by John R. Fischer
, Senior Reporter | February 18, 2020
Ransomware attacks can also leave machines offline from hours to weeks and sometimes months. The length of downtime, on average, cost the healthcare industry an estimated $918,000 in total per organization in 2016, with a more recent report suggesting that healthcare cyberattacks cost an average of $1.4 million to recover from and increase the price of downtime to $240.8 million.
The health of patients is the main concern, however, with one study suggesting that data breaches as a whole increase the 30-day mortality rate for heart attacks, leading to 36 more deaths per 10,000 heart attacks annually. Comparitech, taking into account lack of transparency around these figures, estimates that healthcare organizations in the U.S. have lost around $160 million over the last four years to ransomware, and that the attacks could take greater hits on lifesaving equipment and patient data and systems in the future, if proper precautions are not put in place and staff members are not trained to be more careful.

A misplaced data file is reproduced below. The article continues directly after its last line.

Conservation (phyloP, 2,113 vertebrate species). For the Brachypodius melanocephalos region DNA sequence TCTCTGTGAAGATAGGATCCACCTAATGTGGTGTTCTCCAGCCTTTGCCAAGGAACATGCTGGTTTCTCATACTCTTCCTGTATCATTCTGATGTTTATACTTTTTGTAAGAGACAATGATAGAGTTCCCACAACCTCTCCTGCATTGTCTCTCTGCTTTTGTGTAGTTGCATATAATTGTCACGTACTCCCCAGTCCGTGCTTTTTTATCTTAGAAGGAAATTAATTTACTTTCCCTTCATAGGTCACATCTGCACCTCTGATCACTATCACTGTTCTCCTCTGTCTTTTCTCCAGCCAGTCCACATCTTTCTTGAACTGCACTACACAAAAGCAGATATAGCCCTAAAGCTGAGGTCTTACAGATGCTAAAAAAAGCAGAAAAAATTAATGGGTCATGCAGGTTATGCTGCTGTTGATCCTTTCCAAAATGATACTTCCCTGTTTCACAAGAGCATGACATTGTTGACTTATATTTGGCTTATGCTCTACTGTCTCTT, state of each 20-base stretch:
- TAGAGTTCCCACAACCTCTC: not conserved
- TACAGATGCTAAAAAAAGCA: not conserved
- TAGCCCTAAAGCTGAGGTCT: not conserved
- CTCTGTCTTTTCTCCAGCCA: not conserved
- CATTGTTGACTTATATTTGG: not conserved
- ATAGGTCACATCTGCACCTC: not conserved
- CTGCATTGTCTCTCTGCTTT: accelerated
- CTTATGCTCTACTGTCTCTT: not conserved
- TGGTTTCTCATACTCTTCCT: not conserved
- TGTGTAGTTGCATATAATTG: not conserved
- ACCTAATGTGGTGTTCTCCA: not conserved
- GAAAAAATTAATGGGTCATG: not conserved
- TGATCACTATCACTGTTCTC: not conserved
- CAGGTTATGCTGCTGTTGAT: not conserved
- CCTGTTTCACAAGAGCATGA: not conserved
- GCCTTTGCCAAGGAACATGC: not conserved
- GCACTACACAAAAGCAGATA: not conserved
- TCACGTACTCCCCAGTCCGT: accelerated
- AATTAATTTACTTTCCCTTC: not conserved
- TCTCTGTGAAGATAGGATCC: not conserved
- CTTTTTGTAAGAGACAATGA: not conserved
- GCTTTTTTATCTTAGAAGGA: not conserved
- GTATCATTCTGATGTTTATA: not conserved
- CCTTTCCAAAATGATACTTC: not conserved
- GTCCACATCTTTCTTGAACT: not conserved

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“In most successful ransomware attacks, human error plays a role somewhere along the line,” said Bischoff. “In many cases, this is due to phishing. Criminals pose as trusted personnel or authority figures in emails and other messages to trick hospital staff into clicking on links or attachments containing malware. Staff need to be trained on how to spot phishing emails, report them, and dispose of them properly. Hospitals need to create regular secure backups of their data. If ransomware prevents access to files, the backups can be used to replace those files quickly without major disruption to the hospital.”Back to HCB News